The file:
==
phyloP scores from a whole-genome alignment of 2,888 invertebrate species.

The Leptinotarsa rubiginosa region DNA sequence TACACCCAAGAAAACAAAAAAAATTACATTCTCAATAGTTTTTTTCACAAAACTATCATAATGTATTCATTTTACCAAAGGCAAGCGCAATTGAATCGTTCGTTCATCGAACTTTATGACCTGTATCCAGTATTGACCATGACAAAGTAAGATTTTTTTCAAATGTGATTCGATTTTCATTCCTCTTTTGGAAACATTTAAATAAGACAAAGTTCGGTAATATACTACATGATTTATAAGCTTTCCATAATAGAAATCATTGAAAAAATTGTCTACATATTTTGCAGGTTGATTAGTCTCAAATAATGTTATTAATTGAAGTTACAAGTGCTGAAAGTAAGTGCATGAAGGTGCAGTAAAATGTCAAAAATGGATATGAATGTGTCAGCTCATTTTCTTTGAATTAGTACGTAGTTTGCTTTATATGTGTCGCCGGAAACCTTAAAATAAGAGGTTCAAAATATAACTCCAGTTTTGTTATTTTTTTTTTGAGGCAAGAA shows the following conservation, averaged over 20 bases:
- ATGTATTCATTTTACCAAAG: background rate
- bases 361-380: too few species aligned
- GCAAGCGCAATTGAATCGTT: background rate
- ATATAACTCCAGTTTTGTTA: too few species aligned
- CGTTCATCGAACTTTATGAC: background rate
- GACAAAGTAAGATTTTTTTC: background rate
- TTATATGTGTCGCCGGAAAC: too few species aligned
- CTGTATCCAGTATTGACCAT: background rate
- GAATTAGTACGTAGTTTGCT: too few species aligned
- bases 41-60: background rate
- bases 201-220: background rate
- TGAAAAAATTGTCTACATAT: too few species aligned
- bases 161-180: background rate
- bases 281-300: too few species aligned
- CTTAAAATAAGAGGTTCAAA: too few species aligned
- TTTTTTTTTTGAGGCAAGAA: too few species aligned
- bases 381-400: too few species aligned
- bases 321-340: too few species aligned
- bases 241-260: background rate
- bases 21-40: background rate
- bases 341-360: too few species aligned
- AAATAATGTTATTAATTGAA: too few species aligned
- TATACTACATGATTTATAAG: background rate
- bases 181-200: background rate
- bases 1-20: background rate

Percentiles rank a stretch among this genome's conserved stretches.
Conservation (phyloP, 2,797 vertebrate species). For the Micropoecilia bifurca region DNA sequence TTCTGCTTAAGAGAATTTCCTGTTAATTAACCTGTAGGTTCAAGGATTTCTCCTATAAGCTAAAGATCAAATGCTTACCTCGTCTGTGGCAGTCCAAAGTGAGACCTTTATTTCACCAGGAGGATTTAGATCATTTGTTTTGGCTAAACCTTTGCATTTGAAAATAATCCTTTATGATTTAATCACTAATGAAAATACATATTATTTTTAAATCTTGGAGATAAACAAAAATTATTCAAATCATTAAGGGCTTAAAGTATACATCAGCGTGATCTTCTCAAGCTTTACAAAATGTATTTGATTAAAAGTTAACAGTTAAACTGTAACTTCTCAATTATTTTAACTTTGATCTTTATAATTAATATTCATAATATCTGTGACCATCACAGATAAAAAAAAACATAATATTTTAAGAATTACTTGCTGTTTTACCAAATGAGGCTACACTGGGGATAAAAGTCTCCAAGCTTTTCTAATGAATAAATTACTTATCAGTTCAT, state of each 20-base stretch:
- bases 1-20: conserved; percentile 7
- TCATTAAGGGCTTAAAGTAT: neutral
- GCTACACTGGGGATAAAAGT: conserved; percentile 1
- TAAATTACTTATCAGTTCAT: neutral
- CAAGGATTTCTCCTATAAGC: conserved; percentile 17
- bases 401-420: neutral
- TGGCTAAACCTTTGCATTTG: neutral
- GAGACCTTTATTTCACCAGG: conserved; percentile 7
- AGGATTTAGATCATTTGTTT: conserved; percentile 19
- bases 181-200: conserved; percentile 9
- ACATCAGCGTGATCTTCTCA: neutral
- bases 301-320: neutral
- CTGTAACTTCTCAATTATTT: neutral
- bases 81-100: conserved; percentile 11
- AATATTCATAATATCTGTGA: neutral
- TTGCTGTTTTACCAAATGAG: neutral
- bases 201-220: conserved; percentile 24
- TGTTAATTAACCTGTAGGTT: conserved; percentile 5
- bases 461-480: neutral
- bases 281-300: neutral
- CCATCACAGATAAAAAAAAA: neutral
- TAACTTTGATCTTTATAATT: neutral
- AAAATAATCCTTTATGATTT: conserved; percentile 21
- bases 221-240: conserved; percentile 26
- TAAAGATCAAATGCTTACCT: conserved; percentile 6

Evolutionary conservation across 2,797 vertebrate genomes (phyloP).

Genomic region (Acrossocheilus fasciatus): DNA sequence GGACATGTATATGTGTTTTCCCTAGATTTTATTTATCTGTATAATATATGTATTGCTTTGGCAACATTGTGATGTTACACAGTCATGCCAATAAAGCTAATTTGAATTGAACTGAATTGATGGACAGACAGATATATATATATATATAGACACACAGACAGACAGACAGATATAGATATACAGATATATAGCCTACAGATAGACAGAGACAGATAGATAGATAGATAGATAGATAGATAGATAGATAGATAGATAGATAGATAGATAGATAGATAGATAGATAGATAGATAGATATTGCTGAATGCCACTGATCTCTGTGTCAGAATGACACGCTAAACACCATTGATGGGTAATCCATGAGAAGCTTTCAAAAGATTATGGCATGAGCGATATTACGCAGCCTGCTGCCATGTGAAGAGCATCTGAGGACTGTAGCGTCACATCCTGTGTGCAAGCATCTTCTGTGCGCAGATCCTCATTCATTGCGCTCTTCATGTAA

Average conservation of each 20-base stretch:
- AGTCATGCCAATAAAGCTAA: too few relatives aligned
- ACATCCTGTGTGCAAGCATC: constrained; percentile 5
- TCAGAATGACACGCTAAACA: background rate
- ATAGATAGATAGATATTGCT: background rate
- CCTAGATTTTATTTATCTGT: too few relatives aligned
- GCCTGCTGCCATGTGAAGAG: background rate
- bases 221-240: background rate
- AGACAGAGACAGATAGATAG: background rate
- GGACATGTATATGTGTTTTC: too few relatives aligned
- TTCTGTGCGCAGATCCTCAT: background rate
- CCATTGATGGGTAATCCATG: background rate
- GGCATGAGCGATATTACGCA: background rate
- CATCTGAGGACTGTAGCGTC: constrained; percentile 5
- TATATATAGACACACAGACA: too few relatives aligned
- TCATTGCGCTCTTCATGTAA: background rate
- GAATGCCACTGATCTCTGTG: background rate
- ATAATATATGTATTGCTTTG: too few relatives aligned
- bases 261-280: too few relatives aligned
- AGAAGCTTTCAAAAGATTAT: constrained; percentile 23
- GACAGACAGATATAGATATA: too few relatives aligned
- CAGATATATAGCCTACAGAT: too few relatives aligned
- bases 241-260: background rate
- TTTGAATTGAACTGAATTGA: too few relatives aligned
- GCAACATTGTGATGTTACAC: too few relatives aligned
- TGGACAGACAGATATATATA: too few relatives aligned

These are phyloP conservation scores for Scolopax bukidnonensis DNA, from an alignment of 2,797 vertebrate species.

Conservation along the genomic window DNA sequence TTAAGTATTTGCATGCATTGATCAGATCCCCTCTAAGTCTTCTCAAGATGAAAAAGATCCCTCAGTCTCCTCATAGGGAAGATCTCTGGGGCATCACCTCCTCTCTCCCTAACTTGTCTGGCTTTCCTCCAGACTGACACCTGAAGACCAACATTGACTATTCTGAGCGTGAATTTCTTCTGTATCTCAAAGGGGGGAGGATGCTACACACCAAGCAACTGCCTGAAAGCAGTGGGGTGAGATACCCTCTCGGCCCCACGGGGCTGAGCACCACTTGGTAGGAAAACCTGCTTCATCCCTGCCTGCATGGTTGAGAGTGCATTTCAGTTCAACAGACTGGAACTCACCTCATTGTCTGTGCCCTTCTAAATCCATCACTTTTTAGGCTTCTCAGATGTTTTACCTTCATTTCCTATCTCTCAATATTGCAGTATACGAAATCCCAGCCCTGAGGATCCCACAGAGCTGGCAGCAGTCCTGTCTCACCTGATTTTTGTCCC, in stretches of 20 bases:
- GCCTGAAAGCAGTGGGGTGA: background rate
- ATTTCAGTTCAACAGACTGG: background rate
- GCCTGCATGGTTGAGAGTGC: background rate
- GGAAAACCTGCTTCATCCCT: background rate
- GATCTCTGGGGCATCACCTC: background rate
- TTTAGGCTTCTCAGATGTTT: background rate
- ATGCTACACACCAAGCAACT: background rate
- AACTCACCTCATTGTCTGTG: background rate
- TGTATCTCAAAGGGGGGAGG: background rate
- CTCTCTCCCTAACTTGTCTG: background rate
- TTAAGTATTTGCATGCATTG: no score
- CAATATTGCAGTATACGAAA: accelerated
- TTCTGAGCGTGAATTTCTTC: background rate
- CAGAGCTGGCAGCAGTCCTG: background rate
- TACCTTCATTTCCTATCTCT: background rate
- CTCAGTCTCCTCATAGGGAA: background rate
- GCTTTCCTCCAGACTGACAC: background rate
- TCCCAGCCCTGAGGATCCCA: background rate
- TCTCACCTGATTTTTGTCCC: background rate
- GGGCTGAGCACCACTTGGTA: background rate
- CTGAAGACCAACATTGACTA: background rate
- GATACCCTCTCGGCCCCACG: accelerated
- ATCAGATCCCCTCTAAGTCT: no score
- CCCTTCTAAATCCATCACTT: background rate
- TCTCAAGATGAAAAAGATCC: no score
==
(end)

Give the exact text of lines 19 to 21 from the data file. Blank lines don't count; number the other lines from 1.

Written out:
- bases 381-400: too few species aligned
- bases 321-340: too few species aligned
- bases 241-260: background rate